I was surprised to see Dave Dickenson starting, although he wasn't the reason they lost.

Duncan O'Mahony may have quit his Starbucks job (see Friday's Citizen) a little too early. He wasted no time in burning off the goodwill he earned with his tying and winning FG in the semis.

Finally, I'm thrilled to see a great guy like Pinball win a championship.

Friday, November 12, 2004

67s 2 - Petes 2 

Just returned from my first 67s game of the year. It was an excellent game that had a little bit of everything: a bit of scoring, some hitting, fighting, and lots of goaltending, including a nifty glove save by 67s goalie Anthony Guadagnolo late in OT to preserve the tie.

Mostly though, I just enjoyed being at a hockey game again.

I love the atmosphere at junior hockey games even if the general demographics make me feel like an old fella (at a mere, spry, 28). We had seats in the corner under the overhang in the 67s end. The overhang took some time to get used to. With the tiled roof overhead, it felt like I was in an amphitheatre, watching a 3-D HD TV with a kick-ass surround sound system. They were still good seats, but given the choice, I think I would pick the other side next time.

I figured with the NHL lockout that the 67s would be a tough ticket. I've been surprised that that hasn't been the case so far. Hopefully that will change. There are enough hockey fans that overlap the two teams' fan bases that the 67s should sell out virtually every game. I'm not sure what's holding hockey fans back.

Let me repeat from earlier: it's just nice to be at a hockey game again.


Surfing (do people really still call it that? Browsing maybe?) around prior to heading to tonight's 67s game against the Peterborough Petes I came across an Ottawa 67s blog. I'm glad to see someone blogging about the 67s since I sure haven't been giving them all the coverage they deserve over the last while.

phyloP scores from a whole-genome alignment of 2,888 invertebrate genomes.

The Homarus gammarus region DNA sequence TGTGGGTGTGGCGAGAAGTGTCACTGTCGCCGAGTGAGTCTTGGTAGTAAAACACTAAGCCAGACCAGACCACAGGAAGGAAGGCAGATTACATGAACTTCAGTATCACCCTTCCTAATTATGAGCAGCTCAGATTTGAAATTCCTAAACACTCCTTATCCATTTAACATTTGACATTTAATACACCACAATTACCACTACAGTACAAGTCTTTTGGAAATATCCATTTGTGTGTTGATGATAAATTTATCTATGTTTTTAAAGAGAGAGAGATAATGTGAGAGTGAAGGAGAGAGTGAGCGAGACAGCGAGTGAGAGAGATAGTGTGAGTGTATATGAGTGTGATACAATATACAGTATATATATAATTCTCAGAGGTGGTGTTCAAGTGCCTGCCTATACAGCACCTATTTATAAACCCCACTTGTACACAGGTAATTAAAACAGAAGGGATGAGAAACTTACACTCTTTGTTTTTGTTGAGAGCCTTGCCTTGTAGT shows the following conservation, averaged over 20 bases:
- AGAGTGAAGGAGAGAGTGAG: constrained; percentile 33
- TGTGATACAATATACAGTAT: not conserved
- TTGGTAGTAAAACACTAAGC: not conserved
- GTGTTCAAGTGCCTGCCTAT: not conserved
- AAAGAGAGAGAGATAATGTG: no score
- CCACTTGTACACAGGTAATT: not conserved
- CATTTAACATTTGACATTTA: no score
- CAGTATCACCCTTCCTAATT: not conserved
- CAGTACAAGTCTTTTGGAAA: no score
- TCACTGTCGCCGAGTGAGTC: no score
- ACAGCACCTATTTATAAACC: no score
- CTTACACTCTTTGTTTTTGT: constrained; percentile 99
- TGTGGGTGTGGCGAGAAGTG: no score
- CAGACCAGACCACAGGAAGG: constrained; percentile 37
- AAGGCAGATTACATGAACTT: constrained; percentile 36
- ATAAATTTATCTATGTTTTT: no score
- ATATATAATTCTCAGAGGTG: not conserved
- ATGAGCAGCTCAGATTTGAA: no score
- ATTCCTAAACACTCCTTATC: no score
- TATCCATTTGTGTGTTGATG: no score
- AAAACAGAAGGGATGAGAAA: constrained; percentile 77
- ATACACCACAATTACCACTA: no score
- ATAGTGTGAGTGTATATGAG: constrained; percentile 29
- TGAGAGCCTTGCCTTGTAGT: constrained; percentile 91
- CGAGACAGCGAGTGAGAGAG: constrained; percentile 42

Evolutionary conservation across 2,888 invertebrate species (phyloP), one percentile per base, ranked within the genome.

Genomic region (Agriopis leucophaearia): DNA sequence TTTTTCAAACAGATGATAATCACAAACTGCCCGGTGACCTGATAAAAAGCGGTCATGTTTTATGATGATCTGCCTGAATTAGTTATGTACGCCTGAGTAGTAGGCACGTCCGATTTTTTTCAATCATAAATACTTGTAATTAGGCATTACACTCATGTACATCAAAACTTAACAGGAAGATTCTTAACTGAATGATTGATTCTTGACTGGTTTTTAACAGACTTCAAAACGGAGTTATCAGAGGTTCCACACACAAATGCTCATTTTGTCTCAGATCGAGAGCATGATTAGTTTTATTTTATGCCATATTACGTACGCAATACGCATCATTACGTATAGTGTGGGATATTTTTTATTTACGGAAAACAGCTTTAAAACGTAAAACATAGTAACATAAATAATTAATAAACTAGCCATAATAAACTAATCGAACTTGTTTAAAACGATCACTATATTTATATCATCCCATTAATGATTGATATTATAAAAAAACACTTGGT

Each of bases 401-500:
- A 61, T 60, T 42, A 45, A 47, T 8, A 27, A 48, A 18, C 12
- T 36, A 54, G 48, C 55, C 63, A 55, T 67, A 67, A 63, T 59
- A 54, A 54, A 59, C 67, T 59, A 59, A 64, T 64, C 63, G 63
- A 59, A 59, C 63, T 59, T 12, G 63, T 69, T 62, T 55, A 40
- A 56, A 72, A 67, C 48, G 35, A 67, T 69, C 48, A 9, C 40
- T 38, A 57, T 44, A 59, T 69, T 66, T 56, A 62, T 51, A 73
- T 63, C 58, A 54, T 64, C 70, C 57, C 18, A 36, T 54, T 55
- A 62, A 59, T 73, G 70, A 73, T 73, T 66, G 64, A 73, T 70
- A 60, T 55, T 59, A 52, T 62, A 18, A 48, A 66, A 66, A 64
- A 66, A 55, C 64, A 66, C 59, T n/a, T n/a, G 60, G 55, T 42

Update: I've added the Ottawa 67s Fan blog to the sidebar.

Wednesday, November 03, 2004

Book review - Roger's World: The Life and Unusual Times of Roger Neilson 

Stepping aside from my mad novel dash for an evening, I just couldn't resist immediately diving into the shiny new copy of Citizen columnist Wayne Scanlan's new book about Roger Neilson - Roger's World: The Life and Unusual Times of Roger Neilson.

It was a detour well worth taking.

At a fairly svelte 212 pages, Roger's World is a quick read, but it's a good one. Packed with funny anecdotes - the short section with Roger golf stories is worth the price of the book in itself - as well as a few sad and poignant ones. The description of Neilson watching the Senators' game 7 loss to the Devils in 2003 is positively heartbreaking.

While the ending is ultimately sad, the journey is exhilarating. If one thing is clear, it's that Roger lived life to the fullest. From his coaching, to his multiple hockey camps, from traveling around the globe, to throwing parties, Roger's World brings to life the events, and more importantly the people that Roger touched.

While many of the book's anecdotes will be familiar to Senators fans used to hearing about Roger during his time here, there are lots of new stories (at least to me) as well.

While the book rightly focuses on Roger Neilson as a person, it does note the way in which he revolutionized the game of hockey. In addition to his fame as Captain Video, he was also a pioneer in introducing dry-land training, and was one of the first coaches to track and make use of now-commonplace stats like scoring chances, faceoffs and hits. If hockey were to develop a discipline like baseball's sabermetrics, it could be called rogermetrics.

If it were called rogermetrics, he would be proud, as his first love was baseball. Some of Roger's World's best stories come from Neilson's days as a minor baseball coach.

All in all, Roger's World is a must-read for any Senators fan, and a good read for any hockey fan. I'd name it the coach for my Silver Seven of hockey books.

Finally, but importantly, a portion of the book's sales goes to Roger's House.

Monday, November 01, 2004

Posting note 

Posting may be light(er) in November since:

a) no Senators to write about
b) no Renegades news to write about, and mostly because,
c) most of my writing energy will be going toward a mad novel sprint

Of course, since I'll be at the computer hacking away anyway, I may end up posting even more, maybe even on topic. And of course I'll write all bout the Grey Cup.